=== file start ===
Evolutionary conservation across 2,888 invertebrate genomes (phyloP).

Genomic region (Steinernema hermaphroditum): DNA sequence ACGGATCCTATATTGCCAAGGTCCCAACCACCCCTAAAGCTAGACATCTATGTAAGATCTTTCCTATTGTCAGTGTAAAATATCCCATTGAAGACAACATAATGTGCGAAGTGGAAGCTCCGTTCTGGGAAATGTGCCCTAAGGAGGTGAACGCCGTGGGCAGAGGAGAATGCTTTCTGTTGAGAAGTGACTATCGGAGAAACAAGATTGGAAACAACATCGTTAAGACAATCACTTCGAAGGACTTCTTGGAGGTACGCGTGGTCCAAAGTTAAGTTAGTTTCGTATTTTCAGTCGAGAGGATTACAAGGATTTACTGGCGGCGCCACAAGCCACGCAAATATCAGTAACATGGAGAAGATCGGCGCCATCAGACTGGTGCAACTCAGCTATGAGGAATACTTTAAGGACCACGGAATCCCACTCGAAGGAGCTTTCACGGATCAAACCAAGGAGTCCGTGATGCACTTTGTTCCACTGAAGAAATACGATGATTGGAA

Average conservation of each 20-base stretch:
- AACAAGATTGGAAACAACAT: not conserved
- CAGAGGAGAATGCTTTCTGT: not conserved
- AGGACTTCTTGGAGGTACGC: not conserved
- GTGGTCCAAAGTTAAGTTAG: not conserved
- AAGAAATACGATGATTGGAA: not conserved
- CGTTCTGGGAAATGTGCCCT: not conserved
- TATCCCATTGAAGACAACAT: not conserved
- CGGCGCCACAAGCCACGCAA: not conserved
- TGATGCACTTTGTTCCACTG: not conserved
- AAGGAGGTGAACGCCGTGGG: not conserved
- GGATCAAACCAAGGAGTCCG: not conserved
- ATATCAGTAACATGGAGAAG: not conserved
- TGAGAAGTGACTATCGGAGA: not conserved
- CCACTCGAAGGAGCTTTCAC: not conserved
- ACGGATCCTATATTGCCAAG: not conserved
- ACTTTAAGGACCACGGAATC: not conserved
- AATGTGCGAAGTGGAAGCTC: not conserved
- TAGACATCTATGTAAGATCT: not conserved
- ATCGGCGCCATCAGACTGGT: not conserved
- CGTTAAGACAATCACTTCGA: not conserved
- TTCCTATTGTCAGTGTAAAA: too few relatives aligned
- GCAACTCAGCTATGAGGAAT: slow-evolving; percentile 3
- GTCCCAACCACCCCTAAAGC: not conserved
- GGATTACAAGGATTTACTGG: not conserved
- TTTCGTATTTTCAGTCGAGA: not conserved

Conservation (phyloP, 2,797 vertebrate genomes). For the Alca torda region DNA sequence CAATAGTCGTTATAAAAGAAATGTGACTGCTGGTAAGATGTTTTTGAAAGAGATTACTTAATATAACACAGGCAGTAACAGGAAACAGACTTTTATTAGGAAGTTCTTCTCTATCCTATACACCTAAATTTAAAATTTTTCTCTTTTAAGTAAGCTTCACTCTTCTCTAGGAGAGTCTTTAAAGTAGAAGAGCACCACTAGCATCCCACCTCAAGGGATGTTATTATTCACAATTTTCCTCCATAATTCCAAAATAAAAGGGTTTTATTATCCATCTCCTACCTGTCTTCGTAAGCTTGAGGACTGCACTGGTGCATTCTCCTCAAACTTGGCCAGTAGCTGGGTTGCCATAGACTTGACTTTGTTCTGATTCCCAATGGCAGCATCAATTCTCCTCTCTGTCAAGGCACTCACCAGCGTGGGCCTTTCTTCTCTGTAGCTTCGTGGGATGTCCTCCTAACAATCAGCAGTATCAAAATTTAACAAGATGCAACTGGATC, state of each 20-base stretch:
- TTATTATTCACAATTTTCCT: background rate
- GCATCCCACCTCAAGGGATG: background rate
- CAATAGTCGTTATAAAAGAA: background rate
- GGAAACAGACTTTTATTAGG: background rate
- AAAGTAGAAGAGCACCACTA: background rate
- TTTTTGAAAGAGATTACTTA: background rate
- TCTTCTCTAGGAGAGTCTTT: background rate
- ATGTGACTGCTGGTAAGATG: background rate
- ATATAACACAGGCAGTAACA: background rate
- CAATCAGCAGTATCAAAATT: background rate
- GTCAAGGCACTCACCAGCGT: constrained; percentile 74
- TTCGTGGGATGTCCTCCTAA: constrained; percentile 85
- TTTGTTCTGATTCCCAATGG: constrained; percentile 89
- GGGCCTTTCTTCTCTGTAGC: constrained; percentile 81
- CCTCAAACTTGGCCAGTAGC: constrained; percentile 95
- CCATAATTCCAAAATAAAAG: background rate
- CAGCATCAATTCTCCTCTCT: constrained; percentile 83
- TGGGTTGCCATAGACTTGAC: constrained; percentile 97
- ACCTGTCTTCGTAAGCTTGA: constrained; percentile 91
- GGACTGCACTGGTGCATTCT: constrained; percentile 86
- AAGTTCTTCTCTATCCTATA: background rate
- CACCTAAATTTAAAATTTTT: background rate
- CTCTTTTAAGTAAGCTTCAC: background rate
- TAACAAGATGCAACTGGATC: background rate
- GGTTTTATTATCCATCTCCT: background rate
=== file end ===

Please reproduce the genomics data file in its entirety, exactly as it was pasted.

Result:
Evolutionary conservation across 2,888 invertebrate genomes (phyloP).

Genomic region (Steinernema hermaphroditum): DNA sequence ACGGATCCTATATTGCCAAGGTCCCAACCACCCCTAAAGCTAGACATCTATGTAAGATCTTTCCTATTGTCAGTGTAAAATATCCCATTGAAGACAACATAATGTGCGAAGTGGAAGCTCCGTTCTGGGAAATGTGCCCTAAGGAGGTGAACGCCGTGGGCAGAGGAGAATGCTTTCTGTTGAGAAGTGACTATCGGAGAAACAAGATTGGAAACAACATCGTTAAGACAATCACTTCGAAGGACTTCTTGGAGGTACGCGTGGTCCAAAGTTAAGTTAGTTTCGTATTTTCAGTCGAGAGGATTACAAGGATTTACTGGCGGCGCCACAAGCCACGCAAATATCAGTAACATGGAGAAGATCGGCGCCATCAGACTGGTGCAACTCAGCTATGAGGAATACTTTAAGGACCACGGAATCCCACTCGAAGGAGCTTTCACGGATCAAACCAAGGAGTCCGTGATGCACTTTGTTCCACTGAAGAAATACGATGATTGGAA

Average conservation of each 20-base stretch:
- AACAAGATTGGAAACAACAT: not conserved
- CAGAGGAGAATGCTTTCTGT: not conserved
- AGGACTTCTTGGAGGTACGC: not conserved
- GTGGTCCAAAGTTAAGTTAG: not conserved
- AAGAAATACGATGATTGGAA: not conserved
- CGTTCTGGGAAATGTGCCCT: not conserved
- TATCCCATTGAAGACAACAT: not conserved
- CGGCGCCACAAGCCACGCAA: not conserved
- TGATGCACTTTGTTCCACTG: not conserved
- AAGGAGGTGAACGCCGTGGG: not conserved
- GGATCAAACCAAGGAGTCCG: not conserved
- ATATCAGTAACATGGAGAAG: not conserved
- TGAGAAGTGACTATCGGAGA: not conserved
- CCACTCGAAGGAGCTTTCAC: not conserved
- ACGGATCCTATATTGCCAAG: not conserved
- ACTTTAAGGACCACGGAATC: not conserved
- AATGTGCGAAGTGGAAGCTC: not conserved
- TAGACATCTATGTAAGATCT: not conserved
- ATCGGCGCCATCAGACTGGT: not conserved
- CGTTAAGACAATCACTTCGA: not conserved
- TTCCTATTGTCAGTGTAAAA: too few relatives aligned
- GCAACTCAGCTATGAGGAAT: slow-evolving; percentile 3
- GTCCCAACCACCCCTAAAGC: not conserved
- GGATTACAAGGATTTACTGG: not conserved
- TTTCGTATTTTCAGTCGAGA: not conserved

Conservation (phyloP, 2,797 vertebrate genomes). For the Alca torda region DNA sequence CAATAGTCGTTATAAAAGAAATGTGACTGCTGGTAAGATGTTTTTGAAAGAGATTACTTAATATAACACAGGCAGTAACAGGAAACAGACTTTTATTAGGAAGTTCTTCTCTATCCTATACACCTAAATTTAAAATTTTTCTCTTTTAAGTAAGCTTCACTCTTCTCTAGGAGAGTCTTTAAAGTAGAAGAGCACCACTAGCATCCCACCTCAAGGGATGTTATTATTCACAATTTTCCTCCATAATTCCAAAATAAAAGGGTTTTATTATCCATCTCCTACCTGTCTTCGTAAGCTTGAGGACTGCACTGGTGCATTCTCCTCAAACTTGGCCAGTAGCTGGGTTGCCATAGACTTGACTTTGTTCTGATTCCCAATGGCAGCATCAATTCTCCTCTCTGTCAAGGCACTCACCAGCGTGGGCCTTTCTTCTCTGTAGCTTCGTGGGATGTCCTCCTAACAATCAGCAGTATCAAAATTTAACAAGATGCAACTGGATC, state of each 20-base stretch:
- TTATTATTCACAATTTTCCT: background rate
- GCATCCCACCTCAAGGGATG: background rate
- CAATAGTCGTTATAAAAGAA: background rate
- GGAAACAGACTTTTATTAGG: background rate
- AAAGTAGAAGAGCACCACTA: background rate
- TTTTTGAAAGAGATTACTTA: background rate
- TCTTCTCTAGGAGAGTCTTT: background rate
- ATGTGACTGCTGGTAAGATG: background rate
- ATATAACACAGGCAGTAACA: background rate
- CAATCAGCAGTATCAAAATT: background rate
- GTCAAGGCACTCACCAGCGT: constrained; percentile 74
- TTCGTGGGATGTCCTCCTAA: constrained; percentile 85
- TTTGTTCTGATTCCCAATGG: constrained; percentile 89
- GGGCCTTTCTTCTCTGTAGC: constrained; percentile 81
- CCTCAAACTTGGCCAGTAGC: constrained; percentile 95
- CCATAATTCCAAAATAAAAG: background rate
- CAGCATCAATTCTCCTCTCT: constrained; percentile 83
- TGGGTTGCCATAGACTTGAC: constrained; percentile 97
- ACCTGTCTTCGTAAGCTTGA: constrained; percentile 91
- GGACTGCACTGGTGCATTCT: constrained; percentile 86
- AAGTTCTTCTCTATCCTATA: background rate
- CACCTAAATTTAAAATTTTT: background rate
- CTCTTTTAAGTAAGCTTCAC: background rate
- TAACAAGATGCAACTGGATC: background rate
- GGTTTTATTATCCATCTCCT: background rate